My understanding that it is a more general term, used about as much as the English equivalent “word processor.” In other words, it used as a way to refer generically to Google docs, Word, or any other similar program.
ワープロ appears 7 million times in a Google exact search and Word Processor appears 10 million times. Given that there is more Japanese on the internet than English, that would indicate more frequent modern Japanese usage.
I saw a streamer used the word 皆勤賞 the other day, referring to the people who always show up to every stream. I guess it can still show up in a more playful way…
though to be fair that was the only time I’ve seen anyone use it ever
It’s also worth noting for even for things that are antiquated, they are often still worth learning, since reading things written or set in the past will use them.
In general, if a native says “we don’t use that” then that means they at least recognize it, so it sees some level of use, while “what is that” is a better indicator that it is very antiquated/obscure. The “we don’t use that” should only be taken as a sign to not use it in conversation.
Yeah I’ve seen a lot of stuff where it’s like “but muh japanese wife said…”, “But muh coworker said…” For words they “don’t use” when I’ve seen the word like 10 times in books already and basically every adult native would know the word.
The amount of words you’ll actually never see are incredibly small on wk and probably would have a lot more to do with them being only found in a certain context you don’t put yourself around. If you’re going off and reading other stuff, maybe be a bit more vigilant if you’re reading something like muramasa, SSY, etc… but yeah yeah wanikani isn’t just feeding you stuff natives don’t know or use.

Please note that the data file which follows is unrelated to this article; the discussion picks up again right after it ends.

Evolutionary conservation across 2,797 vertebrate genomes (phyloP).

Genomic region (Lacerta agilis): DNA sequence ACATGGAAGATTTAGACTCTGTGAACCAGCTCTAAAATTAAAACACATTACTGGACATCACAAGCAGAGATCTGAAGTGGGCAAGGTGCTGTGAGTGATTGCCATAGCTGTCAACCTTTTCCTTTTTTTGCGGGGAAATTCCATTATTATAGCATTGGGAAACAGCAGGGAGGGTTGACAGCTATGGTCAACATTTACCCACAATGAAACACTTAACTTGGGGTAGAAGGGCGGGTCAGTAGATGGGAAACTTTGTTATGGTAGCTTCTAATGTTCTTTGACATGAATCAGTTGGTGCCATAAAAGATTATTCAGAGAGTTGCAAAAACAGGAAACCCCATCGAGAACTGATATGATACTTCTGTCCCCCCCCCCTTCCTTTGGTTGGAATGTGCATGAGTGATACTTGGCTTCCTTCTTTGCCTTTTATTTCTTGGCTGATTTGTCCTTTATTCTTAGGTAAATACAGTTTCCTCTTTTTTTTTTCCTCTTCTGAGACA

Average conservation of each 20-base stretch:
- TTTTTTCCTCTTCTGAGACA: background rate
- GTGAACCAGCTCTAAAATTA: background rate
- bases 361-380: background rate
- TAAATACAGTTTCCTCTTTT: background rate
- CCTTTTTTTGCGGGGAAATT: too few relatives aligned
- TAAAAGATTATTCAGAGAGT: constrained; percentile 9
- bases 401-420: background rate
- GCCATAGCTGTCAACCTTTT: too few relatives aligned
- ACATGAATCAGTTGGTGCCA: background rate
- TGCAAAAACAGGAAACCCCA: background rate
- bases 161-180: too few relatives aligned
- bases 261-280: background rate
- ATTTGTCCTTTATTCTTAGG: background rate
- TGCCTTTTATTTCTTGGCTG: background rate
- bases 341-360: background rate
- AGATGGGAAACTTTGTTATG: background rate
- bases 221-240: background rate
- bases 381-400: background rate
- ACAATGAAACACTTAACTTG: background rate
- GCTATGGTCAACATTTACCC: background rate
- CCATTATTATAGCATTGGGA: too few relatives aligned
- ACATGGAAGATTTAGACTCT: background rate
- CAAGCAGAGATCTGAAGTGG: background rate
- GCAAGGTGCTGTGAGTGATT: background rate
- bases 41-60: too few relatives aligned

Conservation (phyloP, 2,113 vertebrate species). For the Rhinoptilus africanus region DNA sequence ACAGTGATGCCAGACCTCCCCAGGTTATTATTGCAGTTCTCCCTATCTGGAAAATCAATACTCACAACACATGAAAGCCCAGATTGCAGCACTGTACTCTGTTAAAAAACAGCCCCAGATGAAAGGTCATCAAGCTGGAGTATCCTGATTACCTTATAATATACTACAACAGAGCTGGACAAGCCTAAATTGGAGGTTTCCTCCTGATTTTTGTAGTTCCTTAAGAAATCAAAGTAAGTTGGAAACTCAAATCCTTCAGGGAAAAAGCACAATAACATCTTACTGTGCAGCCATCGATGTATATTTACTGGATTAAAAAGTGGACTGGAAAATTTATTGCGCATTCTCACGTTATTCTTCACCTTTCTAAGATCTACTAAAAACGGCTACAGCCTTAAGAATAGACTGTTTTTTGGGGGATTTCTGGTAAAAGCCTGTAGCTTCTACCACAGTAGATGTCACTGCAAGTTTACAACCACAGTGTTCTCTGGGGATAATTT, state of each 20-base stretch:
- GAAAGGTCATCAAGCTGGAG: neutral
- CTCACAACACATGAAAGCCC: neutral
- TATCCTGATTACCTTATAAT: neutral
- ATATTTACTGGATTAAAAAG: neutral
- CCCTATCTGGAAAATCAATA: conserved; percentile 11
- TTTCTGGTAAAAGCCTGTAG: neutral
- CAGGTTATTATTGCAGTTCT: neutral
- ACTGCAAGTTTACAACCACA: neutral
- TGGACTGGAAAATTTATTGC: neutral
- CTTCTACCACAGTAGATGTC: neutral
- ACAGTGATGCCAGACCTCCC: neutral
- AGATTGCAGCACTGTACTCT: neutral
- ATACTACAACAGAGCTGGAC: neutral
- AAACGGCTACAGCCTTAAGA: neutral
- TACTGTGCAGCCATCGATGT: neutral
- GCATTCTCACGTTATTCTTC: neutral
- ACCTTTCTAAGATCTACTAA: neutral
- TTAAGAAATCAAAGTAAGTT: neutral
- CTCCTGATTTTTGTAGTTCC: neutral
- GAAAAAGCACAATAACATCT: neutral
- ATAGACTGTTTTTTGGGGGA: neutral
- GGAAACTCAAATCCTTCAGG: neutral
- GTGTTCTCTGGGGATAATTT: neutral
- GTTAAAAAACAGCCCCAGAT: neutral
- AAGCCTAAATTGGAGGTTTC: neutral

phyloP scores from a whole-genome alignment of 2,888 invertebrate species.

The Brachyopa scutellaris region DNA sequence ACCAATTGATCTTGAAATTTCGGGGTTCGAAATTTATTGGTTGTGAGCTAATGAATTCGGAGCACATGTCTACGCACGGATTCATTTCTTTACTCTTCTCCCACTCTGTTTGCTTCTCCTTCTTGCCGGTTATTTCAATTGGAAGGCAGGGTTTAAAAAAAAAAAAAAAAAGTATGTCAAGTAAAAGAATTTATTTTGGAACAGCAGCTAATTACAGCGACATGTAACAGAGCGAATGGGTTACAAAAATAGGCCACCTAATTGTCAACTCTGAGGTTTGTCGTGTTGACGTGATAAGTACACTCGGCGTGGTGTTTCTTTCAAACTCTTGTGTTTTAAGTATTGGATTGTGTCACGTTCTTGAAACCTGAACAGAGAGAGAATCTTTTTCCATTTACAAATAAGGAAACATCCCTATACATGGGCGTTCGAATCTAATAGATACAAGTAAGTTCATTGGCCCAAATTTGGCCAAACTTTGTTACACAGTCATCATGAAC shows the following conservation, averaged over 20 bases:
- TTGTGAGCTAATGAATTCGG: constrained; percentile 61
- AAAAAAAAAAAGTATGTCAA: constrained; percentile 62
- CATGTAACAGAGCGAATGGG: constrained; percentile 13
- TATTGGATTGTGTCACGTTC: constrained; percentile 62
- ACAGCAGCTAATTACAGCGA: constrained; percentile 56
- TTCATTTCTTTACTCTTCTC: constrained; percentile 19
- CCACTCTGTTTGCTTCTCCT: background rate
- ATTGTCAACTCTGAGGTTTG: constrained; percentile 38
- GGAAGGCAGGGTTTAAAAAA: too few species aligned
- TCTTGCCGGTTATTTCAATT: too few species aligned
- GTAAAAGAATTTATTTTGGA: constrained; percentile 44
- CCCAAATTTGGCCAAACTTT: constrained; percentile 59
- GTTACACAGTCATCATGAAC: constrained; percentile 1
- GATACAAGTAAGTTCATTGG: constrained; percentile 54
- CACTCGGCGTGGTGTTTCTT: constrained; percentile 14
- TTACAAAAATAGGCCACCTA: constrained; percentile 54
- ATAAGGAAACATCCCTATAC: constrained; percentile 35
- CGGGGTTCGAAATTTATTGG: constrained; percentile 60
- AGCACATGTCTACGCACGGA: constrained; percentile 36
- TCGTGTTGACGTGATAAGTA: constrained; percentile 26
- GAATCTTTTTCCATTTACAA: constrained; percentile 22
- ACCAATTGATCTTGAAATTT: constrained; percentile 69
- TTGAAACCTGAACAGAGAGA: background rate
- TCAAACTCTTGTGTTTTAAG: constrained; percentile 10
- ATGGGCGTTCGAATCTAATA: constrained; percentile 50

Very true, just cause something isn’t said, doesn’t mean it’s not going to show up in writing. True for pretty much any language. I don’t often hear people say a word like nascent, but I’ve read it plenty.
Personal note: I mean, the word “homestay” comes up all the time in Japanese textbooks as a normal English word that people apparently use all the time, but until college Japanese courses I had never encountered the word before. Ever. It’s just not a word that is used where I grew up (I’m American, NorCal). I still think it’s a weird word and don’t use it. I guess even “what is that” can’t be taken as definite proof of something…
I’ll grudgingly admit to being an old guy, and my Japanese wife often raises an eyebrow at some of the stuff she sees me reviewing …
But the vocabulary here is mostly aimed at hammering home different readings and nuanced meanings for individual kanji.
Further, my goal is to learn to read and better speak and understand Japanese. Not everything I want to read takes place in 2021. Same goes for movies or even games.
That said, I don’t recall seeing ワプロ or 皆勤賞 here. I even had to look up the latter. *1
Off topic, but ワプロ is in that wonderful category of shortened English words that native Japanese often expect you to already know. After all, it’s “English”! I have a dated but rather hysterical memory of my in-laws repeating パトカー (patrol car) at increasing volume over and over to me, mystified that I didn’t understand. I thought it was a Japanese word and had no idea what they were pointing at.
*1 I was thrilled to discover that I’d already reviewed and could read every single word in the Japanese dictionary entry, too: 皆勤賞（かいきんしょう）は、職場や学校などに欠席（欠勤）、遅刻、早退することなく出席した者に対する賞 or “The perfect attendance award is for those who attended work or school without being absent (absent), late, or leaving early.” The first character was the only mew one fir m.
I suspect this thread is now off the rails and almost certainly doomed, but my all time favorite in this specific branch of outdated katakana-go remains ブリグリ for the nineties pop band The Brilliant Green.